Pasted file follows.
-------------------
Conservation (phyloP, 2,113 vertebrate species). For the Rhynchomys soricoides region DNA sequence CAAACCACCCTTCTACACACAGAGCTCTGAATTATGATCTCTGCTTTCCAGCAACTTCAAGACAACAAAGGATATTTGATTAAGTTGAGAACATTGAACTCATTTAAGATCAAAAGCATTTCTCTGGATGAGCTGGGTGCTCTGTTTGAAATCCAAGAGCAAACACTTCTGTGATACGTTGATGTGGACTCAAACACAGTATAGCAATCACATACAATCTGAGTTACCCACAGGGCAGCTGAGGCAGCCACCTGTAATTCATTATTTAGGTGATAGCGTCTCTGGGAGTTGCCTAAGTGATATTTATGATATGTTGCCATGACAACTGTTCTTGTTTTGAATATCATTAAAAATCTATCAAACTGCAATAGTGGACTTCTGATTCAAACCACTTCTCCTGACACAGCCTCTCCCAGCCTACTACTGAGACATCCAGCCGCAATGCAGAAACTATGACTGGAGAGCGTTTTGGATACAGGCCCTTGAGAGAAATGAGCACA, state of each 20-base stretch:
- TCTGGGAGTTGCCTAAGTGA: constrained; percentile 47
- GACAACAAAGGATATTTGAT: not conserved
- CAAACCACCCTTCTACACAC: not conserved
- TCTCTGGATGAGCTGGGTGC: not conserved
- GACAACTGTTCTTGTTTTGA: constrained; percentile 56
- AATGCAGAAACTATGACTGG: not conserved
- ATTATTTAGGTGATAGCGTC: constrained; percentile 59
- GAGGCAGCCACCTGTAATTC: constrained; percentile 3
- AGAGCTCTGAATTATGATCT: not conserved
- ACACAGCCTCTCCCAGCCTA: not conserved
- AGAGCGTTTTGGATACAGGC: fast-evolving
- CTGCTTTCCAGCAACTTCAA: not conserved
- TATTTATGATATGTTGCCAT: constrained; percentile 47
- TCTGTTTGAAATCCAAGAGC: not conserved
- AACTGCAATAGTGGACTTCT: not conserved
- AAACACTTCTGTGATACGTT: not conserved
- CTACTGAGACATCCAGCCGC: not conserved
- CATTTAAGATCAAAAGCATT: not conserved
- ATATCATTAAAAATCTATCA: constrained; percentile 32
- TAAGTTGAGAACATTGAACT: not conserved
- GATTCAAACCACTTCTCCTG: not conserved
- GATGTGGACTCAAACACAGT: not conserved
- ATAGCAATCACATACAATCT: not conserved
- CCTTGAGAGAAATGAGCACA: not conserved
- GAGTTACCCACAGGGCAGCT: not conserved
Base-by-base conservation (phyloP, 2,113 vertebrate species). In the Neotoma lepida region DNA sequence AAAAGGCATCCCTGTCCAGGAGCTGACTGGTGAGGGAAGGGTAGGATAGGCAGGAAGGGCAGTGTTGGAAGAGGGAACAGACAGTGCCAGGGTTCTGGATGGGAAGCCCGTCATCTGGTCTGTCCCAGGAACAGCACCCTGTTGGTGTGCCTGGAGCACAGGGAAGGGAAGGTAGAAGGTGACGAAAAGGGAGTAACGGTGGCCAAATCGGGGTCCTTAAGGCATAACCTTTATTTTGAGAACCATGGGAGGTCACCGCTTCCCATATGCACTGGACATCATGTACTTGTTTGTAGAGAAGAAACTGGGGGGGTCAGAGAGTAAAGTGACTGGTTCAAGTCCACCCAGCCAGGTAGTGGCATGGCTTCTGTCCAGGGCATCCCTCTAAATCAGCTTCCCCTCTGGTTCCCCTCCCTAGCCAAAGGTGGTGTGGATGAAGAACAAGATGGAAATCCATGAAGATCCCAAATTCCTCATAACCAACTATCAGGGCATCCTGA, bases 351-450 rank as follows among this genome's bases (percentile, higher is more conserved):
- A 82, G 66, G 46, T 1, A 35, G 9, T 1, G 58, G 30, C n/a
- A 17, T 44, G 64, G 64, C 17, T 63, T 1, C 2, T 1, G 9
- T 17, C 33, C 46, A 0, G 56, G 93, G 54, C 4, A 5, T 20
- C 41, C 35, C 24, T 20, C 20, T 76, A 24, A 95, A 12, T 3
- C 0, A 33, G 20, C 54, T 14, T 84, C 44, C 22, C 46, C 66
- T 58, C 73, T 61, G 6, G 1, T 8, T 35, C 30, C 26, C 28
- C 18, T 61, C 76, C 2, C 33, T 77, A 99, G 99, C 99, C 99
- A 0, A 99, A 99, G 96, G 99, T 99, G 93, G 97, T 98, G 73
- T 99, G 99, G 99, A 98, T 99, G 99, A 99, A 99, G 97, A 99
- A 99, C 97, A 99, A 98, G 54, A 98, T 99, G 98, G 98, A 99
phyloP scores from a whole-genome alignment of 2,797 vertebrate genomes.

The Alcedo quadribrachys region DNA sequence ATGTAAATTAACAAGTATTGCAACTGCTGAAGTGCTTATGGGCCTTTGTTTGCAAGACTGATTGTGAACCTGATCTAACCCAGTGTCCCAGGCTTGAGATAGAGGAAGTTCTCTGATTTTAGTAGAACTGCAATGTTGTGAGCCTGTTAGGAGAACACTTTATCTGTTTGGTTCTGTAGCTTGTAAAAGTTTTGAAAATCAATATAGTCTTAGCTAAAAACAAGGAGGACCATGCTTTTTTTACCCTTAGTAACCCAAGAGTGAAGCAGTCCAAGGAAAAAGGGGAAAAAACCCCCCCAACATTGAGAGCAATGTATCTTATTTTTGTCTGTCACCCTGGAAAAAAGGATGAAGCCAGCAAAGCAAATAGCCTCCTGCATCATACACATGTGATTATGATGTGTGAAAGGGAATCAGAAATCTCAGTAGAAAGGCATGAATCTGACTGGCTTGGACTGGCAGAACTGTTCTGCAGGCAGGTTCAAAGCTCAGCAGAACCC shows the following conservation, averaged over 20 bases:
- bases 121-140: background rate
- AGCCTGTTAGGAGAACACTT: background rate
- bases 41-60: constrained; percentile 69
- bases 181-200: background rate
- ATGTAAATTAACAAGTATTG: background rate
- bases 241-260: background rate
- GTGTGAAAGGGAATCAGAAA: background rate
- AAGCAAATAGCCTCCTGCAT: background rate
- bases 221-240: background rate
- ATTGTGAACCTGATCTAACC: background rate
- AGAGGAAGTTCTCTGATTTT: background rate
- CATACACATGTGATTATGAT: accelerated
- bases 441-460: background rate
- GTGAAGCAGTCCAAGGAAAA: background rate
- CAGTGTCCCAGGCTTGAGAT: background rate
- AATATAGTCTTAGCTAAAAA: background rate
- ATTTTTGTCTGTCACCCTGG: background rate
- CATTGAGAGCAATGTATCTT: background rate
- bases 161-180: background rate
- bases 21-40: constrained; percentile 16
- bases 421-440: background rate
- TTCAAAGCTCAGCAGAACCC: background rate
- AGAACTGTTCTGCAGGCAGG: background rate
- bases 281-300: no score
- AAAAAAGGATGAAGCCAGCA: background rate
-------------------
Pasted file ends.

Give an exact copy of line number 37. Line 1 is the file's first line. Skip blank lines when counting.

- A 99, C 97, A 99, A 98, G 54, A 98, T 99, G 98, G 98, A 99